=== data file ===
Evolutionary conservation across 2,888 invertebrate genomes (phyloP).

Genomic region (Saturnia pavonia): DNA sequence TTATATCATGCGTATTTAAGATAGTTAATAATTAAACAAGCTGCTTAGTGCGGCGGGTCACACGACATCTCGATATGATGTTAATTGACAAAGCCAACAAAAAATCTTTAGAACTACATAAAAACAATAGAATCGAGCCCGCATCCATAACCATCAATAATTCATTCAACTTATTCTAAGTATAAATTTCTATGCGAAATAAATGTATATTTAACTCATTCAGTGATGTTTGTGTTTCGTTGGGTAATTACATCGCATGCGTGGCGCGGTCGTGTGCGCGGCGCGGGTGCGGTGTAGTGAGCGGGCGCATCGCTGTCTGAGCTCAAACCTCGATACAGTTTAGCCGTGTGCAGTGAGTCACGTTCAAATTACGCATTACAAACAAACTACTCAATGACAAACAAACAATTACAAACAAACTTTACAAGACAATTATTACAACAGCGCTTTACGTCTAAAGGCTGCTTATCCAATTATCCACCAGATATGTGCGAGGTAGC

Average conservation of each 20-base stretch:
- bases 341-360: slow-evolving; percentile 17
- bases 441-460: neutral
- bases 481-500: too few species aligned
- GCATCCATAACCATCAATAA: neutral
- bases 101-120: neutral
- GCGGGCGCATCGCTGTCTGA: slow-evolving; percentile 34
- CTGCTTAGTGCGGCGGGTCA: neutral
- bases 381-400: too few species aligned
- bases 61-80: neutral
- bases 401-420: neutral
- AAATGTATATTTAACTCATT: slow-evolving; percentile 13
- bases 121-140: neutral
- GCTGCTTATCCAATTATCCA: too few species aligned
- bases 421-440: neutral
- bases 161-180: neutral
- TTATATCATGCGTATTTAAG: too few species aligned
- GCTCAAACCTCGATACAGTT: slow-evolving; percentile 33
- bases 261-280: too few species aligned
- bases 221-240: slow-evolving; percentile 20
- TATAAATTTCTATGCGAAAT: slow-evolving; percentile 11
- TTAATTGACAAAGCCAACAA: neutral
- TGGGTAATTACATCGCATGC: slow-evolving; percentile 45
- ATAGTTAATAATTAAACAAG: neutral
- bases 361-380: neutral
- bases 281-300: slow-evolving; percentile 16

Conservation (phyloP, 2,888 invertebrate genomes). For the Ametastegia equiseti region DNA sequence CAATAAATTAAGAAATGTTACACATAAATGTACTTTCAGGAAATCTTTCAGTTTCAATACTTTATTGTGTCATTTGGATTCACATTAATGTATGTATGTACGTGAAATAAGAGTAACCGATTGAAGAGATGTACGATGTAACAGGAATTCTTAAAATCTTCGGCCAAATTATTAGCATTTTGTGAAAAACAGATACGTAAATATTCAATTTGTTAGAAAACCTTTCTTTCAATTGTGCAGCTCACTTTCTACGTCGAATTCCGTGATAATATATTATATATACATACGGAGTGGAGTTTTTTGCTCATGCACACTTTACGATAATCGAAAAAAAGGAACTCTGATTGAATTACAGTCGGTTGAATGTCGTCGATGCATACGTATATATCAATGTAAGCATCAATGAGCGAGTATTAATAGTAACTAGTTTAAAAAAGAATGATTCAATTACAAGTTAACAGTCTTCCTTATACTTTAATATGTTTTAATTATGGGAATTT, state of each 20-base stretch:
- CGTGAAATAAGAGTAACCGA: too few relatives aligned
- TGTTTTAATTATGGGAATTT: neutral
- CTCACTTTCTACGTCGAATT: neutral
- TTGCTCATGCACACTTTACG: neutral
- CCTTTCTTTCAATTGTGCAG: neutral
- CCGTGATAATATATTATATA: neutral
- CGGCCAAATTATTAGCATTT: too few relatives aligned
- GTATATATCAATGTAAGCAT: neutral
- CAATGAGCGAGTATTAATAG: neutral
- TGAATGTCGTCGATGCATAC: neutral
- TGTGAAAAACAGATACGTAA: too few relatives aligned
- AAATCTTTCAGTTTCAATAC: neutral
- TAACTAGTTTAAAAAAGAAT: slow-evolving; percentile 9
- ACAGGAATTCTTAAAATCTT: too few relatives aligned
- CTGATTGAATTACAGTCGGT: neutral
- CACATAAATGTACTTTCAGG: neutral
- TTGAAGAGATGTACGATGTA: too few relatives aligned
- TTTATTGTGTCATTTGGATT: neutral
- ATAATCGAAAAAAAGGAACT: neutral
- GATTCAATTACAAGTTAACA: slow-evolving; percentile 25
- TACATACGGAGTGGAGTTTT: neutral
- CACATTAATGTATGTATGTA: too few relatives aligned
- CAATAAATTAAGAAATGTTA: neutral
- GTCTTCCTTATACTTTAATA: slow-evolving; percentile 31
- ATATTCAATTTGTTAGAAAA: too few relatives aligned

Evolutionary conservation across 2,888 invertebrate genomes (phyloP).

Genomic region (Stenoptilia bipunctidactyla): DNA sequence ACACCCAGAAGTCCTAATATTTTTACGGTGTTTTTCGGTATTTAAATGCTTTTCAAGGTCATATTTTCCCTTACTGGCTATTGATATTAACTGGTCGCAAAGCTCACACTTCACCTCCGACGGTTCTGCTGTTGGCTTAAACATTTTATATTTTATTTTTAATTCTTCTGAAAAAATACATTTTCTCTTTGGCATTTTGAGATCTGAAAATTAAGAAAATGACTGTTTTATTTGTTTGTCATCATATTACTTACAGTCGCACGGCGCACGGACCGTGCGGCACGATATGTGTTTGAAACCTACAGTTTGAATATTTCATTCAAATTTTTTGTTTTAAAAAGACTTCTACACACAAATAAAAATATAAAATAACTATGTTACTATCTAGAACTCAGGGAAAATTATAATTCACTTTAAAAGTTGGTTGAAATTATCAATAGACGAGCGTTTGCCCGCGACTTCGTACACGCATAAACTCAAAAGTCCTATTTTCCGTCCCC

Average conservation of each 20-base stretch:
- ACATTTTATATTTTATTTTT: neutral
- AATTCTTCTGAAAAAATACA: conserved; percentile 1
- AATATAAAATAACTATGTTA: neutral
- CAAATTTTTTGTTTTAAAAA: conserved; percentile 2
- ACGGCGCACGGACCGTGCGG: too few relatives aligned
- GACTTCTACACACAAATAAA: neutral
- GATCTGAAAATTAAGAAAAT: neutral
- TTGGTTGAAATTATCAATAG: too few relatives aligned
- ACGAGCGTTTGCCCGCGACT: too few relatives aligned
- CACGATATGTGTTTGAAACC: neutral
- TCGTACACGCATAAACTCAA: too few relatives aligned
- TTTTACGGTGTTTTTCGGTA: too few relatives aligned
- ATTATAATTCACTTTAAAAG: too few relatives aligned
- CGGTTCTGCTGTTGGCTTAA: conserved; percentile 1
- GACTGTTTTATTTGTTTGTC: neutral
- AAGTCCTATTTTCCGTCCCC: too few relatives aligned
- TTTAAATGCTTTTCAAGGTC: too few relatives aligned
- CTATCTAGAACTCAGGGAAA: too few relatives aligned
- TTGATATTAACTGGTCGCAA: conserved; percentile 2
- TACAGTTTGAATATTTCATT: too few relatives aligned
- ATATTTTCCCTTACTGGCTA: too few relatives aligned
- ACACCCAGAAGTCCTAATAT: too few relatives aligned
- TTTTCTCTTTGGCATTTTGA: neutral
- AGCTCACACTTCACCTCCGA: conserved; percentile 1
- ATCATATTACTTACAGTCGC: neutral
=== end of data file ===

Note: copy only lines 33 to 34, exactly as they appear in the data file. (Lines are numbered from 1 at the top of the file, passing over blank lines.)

- TTGCTCATGCACACTTTACG: neutral
- CCTTTCTTTCAATTGTGCAG: neutral